The absence of a registration certificate, costing less than R7 000, is the only thing standing in the way of the brand-new Motherwell Driving Licence Testing Centre opening its doors to the public.
This state-of-the-art centre was launched in October last year and welcomed by residents as it would provide substantial relief to the over-capacitated centres in Korsten and Kariega.
Despite the launch, attended by then mayor, Nqaba Bhanga, and relevant metro officials, the doors have remained firmly shut because the Nelson Mandela Bay Municipality is yet to receive the registration certificate for the facility, costing R6 909.
To make matters worse, the municipality has indicated to the Eastern Cape Department of Transport that it is ready to pay the amount for the certificate to be issued but needs a proper tax invoice from the department first.
The department is yet to issue the municipality with a tax invoice, sending a pro forma invoice instead.
Ward 8 Councillor, Gustav Rautenbach, said that the matter came to his attention in December last year.
“The opening of the Motherwell Driving Licence Testing Centre is something that everyone looked forward to because it would have been beneficial to the whole metro. Thousands of residents could have benefited from this; the queues would’ve been shorter and a drastic change, for the better, would have taken place with the online booking system,” Rautenbach explained.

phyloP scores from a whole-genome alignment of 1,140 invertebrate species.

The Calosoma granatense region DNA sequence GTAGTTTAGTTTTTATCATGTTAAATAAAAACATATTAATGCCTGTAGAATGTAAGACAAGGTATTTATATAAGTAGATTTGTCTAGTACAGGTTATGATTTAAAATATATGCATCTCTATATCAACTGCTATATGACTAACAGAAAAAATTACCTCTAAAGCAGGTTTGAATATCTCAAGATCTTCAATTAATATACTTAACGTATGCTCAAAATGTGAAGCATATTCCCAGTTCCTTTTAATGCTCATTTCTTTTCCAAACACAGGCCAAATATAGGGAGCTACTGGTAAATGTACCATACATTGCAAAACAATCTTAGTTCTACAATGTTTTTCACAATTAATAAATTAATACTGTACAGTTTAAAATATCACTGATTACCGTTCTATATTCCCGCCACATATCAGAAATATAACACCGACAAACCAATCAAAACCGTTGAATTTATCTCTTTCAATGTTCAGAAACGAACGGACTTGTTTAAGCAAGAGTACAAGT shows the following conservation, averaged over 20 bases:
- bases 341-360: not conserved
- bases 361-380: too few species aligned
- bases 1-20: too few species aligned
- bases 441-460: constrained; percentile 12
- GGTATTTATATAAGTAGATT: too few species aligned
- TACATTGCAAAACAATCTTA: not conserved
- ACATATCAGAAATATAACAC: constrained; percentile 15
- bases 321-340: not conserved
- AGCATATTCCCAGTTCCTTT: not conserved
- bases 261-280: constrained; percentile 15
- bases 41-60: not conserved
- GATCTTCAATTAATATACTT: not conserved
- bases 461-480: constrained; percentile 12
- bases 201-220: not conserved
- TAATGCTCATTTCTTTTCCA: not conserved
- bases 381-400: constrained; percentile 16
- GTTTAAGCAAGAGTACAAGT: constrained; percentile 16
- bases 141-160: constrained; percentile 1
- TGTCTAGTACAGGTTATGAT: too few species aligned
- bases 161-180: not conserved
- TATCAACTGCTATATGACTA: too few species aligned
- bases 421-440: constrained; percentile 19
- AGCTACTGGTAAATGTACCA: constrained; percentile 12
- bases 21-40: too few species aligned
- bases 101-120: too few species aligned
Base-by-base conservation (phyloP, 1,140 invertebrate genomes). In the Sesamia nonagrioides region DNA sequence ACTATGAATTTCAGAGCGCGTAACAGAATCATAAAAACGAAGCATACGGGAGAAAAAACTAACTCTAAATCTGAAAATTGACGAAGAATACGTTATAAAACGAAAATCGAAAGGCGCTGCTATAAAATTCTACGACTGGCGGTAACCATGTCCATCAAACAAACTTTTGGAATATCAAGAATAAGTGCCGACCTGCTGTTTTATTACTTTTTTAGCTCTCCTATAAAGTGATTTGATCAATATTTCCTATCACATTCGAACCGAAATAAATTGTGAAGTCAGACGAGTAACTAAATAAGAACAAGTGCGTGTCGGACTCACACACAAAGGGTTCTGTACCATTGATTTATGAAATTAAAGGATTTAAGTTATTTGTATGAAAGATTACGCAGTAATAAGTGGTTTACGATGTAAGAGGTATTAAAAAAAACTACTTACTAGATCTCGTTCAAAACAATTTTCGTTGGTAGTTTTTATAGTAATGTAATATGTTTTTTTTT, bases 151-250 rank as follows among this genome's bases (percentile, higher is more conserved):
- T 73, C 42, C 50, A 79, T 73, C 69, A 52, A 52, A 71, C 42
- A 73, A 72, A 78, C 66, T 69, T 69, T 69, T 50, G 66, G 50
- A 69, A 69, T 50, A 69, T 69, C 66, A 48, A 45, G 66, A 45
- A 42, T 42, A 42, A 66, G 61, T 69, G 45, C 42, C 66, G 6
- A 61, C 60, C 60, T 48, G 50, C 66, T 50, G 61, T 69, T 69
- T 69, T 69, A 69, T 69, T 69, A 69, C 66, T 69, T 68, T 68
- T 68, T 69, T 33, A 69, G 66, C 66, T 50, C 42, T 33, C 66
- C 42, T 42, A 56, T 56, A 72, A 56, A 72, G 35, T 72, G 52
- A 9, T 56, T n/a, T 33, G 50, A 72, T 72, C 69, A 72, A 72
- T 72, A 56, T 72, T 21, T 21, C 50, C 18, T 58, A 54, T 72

“The major problem is that the municipality wrote to the Department of Transport in the Eastern Cape, informing them that supply chain management insists on receiving a tax invoice and not a pro forma invoice.
“The Transport Department refuses to issue a tax invoice,” Rautenbach said.
He added that after doing his homework, he learnt that a pro forma invoice is only a draft invoice that doesn’t have the same legal importance of an actual tax invoice. It is also a normal process for the municipality to request a tax invoice in this case.
“My homework tells me that a pro forma invoice cannot be used to claim tax and payment cannot be made on it as it is not an official document. It is of great concern that this centre has not yet opened its doors. Apart from lack of service delivery, it is a loss of income that could be generated,” he added.
Municipal spokesperson, Kupido Baron, confirmed that the municipality has been struggling with this issue since last year.
“I can confirm that we have had this issue since last year but the efforts of our head of traffic and licencing, Warren Prins, paid off. We have resubmitted our documentation and the bottleneck is now resolved,” Baron said.
“We launched the Motherwell Driving Licence Centre last year after construction work was completed. Due to delays to get the required documentation, we could not open the facility as yet. However, we are in the process of overcoming this hurdle and will be able to start with operations within weeks after obtaining the required paperwork,” he added.
Eastern Cape Department of Transport spokesperson, Unathi Binqose, said that there was clearly is a slight misunderstanding between the department’s finance unit and that of the Nelson Mandela Bay Municipality.
“That is something that we will attend to with the urgency that it deserves.
“It is certainly not true that the department does not want to send a proper invoice, it must be down to the misunderstanding I have just raised, but we will attend to it and get the centre up and running as soon as possible,” he said.
Binqose added that he would be visiting the department’s finance unit at the beginning of this week to find out exactly what the misunderstanding was.
“All it takes is for us to send through a proper invoice so that they can pay and we can get this thing over and done with,” he said.